Setting the scene
So, you’ve decided that you’re unhappy with the way you look, feel, and live your life. You decide this has to stop and that exercising more regularly is your new habit that you will incorporate into your routine. You go buy a gym membership, some new workout clothes, some pre-workout drink labeled “Ultra-pump 3000”, as well as some whey protein. You feel super motivated. You tell yourself “this summer I’m going to get those cheese grater abs”. A month passes by and you can count on one hand the number of times you’ve been to the gym and prepared healthy meals. The clothes and supplements you bought are tucked away deep into their wardrobes and cupboards. Where did it all go wrong?
Breaking it down - The difference between 'Motion' and 'Action'
People who want to live a healthy lifestyle often think that buying certain products and a gym membership will see to this issue. Now whilst it will help it isn’t necessarily going to change your lifestyle. In his book “Atomic Habits”, author James Clear outlines how people often get motion and action mixed up when it comes to goal attainment. Let me explain what he means by this: when you want to live a healthier lifestyle you will take motion by purchasing the gym membership, the supplement stack, and the workout clothes, but that doesn’t necessarily mean you’re taking action towards that lifestyle. The action component would be the physical and mental exertion of waking up, putting on your gym clothes, commuting to the gym, and performing the workout. People often confuse the former with the latter and become frustrated when they cannot achieve their goals.
My own 12 week transformation.
My transformation buddy, Daragh McDonnell.
Knowing that he was going through the same thing helped keep me accountable.
Image Source: Daragh McDonnell
My top tips
Here are a few of my tips to help you take ACTION!
1. Social Support; Accountability is very important. Typically, people, especially myself, are poor at keeping themselves accountable. This is why people typically look for personal trainers. Some people don’t have the disposable income for a personal trainer and that’s fine you’re spending enough money on memberships and “Ultra-pump 3000”. Instead, find a family member, friend or a work colleague with a similar goal to yours. That way if you make a plan to work out before work, during lunchtime, or after work it means that you have each other to keep accountable, meaning you’re more likely to stick to the routine. One of the biggest barriers highlighted in social science studies for people adopting new habits is social support from friends and family. If you have a friend or family member who is dragging you down and not supportive of your goal limit your time around them, if they were truly a friend, they would want to see you succeed.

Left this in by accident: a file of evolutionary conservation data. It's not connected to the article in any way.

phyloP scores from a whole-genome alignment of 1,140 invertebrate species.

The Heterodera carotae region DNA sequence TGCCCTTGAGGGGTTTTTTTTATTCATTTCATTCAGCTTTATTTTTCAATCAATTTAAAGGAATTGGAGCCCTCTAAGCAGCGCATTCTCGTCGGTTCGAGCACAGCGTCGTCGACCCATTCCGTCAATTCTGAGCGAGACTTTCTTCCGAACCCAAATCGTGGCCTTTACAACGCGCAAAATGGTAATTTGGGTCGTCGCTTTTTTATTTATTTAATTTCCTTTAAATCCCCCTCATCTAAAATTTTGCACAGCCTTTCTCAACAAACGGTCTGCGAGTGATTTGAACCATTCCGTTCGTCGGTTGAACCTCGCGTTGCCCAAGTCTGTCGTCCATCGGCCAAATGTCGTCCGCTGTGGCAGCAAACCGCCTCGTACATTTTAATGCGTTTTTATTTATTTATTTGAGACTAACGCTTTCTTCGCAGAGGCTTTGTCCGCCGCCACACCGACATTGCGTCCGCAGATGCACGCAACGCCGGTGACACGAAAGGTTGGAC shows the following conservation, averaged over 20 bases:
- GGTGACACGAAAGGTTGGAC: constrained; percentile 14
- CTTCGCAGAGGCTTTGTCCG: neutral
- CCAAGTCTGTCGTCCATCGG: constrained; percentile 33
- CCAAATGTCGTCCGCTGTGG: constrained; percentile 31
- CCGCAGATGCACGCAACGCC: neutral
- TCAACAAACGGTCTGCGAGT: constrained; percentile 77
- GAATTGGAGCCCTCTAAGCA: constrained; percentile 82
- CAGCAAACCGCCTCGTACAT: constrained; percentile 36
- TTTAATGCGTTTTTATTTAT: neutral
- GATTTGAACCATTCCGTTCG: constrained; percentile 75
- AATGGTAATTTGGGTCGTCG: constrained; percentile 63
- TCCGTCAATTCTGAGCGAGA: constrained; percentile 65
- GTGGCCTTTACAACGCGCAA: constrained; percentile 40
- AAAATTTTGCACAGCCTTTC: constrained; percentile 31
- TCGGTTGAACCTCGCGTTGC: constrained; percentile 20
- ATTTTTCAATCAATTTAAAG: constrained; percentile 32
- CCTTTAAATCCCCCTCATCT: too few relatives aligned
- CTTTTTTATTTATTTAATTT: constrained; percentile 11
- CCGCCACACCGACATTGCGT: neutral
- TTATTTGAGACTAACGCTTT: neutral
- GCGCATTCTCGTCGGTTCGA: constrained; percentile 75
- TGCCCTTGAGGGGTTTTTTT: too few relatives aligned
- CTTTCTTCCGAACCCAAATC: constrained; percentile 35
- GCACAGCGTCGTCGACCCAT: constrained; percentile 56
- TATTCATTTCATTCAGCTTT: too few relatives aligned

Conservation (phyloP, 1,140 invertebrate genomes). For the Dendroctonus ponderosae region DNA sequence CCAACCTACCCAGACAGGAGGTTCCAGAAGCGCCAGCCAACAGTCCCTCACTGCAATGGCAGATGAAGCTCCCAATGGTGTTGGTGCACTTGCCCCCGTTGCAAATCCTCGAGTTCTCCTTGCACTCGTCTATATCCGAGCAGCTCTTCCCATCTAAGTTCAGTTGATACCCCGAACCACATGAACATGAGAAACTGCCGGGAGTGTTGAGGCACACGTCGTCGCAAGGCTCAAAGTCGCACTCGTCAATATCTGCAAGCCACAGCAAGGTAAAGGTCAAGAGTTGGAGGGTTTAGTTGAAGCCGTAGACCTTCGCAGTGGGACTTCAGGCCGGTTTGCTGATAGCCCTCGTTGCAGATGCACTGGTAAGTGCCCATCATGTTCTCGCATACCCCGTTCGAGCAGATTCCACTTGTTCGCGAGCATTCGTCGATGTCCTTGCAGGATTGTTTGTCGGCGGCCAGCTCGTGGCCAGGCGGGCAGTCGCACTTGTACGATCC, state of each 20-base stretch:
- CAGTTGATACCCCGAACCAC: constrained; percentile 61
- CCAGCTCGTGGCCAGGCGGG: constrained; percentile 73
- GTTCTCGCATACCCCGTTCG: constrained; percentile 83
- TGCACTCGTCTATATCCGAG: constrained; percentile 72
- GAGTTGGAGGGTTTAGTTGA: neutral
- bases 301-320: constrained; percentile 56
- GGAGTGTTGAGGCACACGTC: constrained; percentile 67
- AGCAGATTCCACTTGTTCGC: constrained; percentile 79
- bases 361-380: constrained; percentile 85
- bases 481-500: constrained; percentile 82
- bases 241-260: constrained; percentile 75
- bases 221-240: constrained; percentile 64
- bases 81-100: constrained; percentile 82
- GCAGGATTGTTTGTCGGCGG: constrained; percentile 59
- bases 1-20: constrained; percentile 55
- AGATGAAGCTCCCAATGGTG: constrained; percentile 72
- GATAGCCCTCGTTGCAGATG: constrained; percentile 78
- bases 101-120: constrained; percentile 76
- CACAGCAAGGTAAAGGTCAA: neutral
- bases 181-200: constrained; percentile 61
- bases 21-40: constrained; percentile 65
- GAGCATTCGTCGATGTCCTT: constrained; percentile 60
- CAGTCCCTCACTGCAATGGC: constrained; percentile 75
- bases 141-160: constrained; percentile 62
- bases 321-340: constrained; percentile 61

2. Find a time that suits you; “I don’t have enough time”. YES, YOU DO! We all have the same 24 hours. Sure, some days are more difficult than others, but throughout the week you have the time to exercise. Dwayne “The Rock” Johnson and Mark Wahlberg both get their gym sessions in at 4:00am before they start their day. Now if you love your sleep and aren’t willing to get up before work that’s fine, you want a time that is sustainable for you. Box off an hour or two a few times a week that is like an appointment with yourself. Don’t let anyone else disrupt this appointment.
3. Make it obvious; One of the rules James Clear highlights as important to forming a new habit is to make it obvious. If you go home after work before going to the gym, leave your workout bag by the door or leave your workout clothes on your bed, because if you have the gym bag and clothes tucked away, you’re more likely to forget. If you want to eat healthier, put the lean protein (chicken, fish, etc) and veggies in the most obvious spot in the fridge and hide away or don’t buy the “junk food”. Place those supplements that you bought out on the countertop so that every time you walk in the kitchen they’re right there in front of you.
This is conditioning your environment, making the healthy choice the obvious and convenient one.
I’ll give an example; I was bad for flossing my teeth. Brushing them and using mouthwash was fine, but I wouldn’t really floss. To combat this, I picked up a packet of flossing sticks, placed them in a tumbler and put it on top of the sink in my bathroom. Now every time I brush my teeth before I use mouthwash, I floss my teeth because now it’s convenient. And convenience creates consistency.
Source: The Stocks, Pixaby, stevepb
I hope you can use these three tips to take action. If you can nail down these basics for action this will help you come a long way.
My take-home message would be;
Find a workout partner.
Find a time that suits you both.
Make your new habit obvious.
Want to find out more about Nutrition?
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About the Author
Darragh's philosophy includes balancing hard work and enjoying the process, and what better way to do that than with delicious, healthy food.
Email Darragh at firstname.lastname@example.org
Find Darragh on Instagram at @darragh.henry